Once again, it's not about the actual card, or the monetary level of gifts.  It's about the thought and effort that goes behind everything, effort that I expended in a huge amount for her kids years ago.  I didn't do it with the intention of getting paid back.  I did it b/c I loved the kids and wanted to do stuff with them and for them. But I just kind of always assumed that when I had kids, my kids would matter as much to her as hers did to me, and would be evidenced by her involvement with them.  Who wouldn't think that? I think it's a reasonable assumption.  And THAT is what hurts now. 

Thank you for all of the responses.   

Lynn2000

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OP, it sounds like you've really given this a lot of thought, and it stinks that your sister isn't putting as much effort into the relationship as you would like. :( Maybe now that you've seen this you can lower your expectations for her, so you won't feel as hurt when she disappoints you in the future.

Are her kids old enough that you can have an independent relationship with them now, and would they appreciate that? If so I might just bypass their mom and try to build on what we'd established when they were kids. At least try to see if your efforts back then paid off with them, even if it didn't with your sister.
~Lynn2000

TootsNYC

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Hugs, GrammarNerd!



Some random thoughts, and hopefully a little bit of encouragement mixed in there.
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I didn't do it with the intention of getting paid back.  I did it b/c I loved the kids and wanted to do stuff with them and for them.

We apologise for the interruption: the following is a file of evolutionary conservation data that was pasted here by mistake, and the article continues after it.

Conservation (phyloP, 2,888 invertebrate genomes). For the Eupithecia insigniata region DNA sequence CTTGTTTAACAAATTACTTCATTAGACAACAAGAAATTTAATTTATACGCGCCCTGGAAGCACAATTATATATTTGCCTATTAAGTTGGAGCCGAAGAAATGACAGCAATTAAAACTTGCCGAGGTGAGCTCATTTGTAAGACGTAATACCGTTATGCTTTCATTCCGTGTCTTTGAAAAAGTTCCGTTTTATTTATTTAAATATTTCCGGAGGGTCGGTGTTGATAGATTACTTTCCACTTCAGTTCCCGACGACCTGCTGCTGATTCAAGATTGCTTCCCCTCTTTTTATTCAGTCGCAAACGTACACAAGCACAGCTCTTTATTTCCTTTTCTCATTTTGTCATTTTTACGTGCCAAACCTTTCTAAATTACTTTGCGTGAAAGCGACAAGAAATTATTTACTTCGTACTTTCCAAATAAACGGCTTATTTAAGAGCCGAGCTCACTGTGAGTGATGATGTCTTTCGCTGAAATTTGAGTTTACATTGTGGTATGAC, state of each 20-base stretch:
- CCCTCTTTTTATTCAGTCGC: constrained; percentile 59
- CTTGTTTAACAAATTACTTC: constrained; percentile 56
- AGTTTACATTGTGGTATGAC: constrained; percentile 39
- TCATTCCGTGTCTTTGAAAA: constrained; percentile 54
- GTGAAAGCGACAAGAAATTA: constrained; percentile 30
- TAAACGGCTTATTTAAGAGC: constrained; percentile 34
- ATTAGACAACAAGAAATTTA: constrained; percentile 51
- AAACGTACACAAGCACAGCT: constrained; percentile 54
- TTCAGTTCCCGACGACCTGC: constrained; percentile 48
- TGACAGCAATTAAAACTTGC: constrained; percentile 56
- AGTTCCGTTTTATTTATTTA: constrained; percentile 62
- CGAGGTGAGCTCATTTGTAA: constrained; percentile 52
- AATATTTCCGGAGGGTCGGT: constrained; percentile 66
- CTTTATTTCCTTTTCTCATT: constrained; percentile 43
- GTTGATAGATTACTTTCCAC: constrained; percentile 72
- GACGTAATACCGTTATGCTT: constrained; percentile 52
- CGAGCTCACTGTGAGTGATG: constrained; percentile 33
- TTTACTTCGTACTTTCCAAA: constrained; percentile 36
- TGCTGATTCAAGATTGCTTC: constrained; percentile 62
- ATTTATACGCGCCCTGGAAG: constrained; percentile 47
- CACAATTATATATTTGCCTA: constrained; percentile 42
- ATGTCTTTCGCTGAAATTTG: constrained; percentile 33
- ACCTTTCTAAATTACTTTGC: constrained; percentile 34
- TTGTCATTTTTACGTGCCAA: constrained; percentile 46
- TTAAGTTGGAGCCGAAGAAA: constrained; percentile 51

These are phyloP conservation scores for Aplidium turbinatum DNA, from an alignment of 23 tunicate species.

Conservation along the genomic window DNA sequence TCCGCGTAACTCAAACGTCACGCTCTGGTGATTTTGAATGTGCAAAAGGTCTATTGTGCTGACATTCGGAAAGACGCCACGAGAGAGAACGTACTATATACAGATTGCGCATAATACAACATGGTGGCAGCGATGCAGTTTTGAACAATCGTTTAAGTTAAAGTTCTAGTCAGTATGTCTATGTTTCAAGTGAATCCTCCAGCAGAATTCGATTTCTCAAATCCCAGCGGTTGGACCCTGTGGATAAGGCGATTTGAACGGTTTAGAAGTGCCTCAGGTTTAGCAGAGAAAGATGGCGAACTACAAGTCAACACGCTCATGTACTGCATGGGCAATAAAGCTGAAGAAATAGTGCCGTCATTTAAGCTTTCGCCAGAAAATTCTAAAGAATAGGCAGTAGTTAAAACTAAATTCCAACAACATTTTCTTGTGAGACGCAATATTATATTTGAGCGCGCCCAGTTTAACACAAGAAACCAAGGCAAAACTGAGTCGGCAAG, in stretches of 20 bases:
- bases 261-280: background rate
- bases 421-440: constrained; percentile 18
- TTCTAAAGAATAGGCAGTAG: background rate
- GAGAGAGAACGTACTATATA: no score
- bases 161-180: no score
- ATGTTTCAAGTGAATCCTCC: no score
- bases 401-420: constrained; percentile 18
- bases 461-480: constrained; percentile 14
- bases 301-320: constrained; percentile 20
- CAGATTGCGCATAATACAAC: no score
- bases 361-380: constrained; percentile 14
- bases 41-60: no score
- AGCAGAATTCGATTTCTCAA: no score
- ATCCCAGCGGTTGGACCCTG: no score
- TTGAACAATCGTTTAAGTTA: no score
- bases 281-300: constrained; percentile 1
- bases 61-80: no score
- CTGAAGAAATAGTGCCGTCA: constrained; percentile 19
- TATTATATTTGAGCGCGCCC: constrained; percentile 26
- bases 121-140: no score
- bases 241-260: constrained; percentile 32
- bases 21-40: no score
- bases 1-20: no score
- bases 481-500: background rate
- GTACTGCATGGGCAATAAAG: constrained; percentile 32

My suggestion is that you try to recast this as having nothing to do w/ your sister, and instead zero your focus to those kids. Reach out to them on their own. Friend them on Facebook, and like all their  posts. And sometimes share stuff with them. Just ďbe around.Ē Send them an email now and then, out of the blue.
   Thatís where your investment was, and thatís where the payoff can be.

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But I just kind of always assumed that when I had kids, my kids would matter as much to her as hers did to me, and would be evidenced by her involvement with them.  Who wouldn't think that? I think it's a reasonable assumption.  And THAT is what hurts now. 


I actually didnít assume that. I was aware that by the time my kids finally came along, and were little and cute, my sibsí kids would be pretty time-consuming. Theyíd be 7, 8, 10 or 11, and thatís when parents are really busy w/ the demands that their childrenís lives put on them.
   But, I also knew that when my kids came along, Iíd fade out.

I had the advantage, perhaps (and I think it was an advantage for me) that we were very far apart. And I knew that my sibs had far less money than I did, plus they had families. And so I knew they simply couldnít put in the time, because they couldnít travel to me.
   It helped me a lot, I think, because I had a realistic assumption of what things would be like. But it did make me sad, even in advance, because I knew what was coming.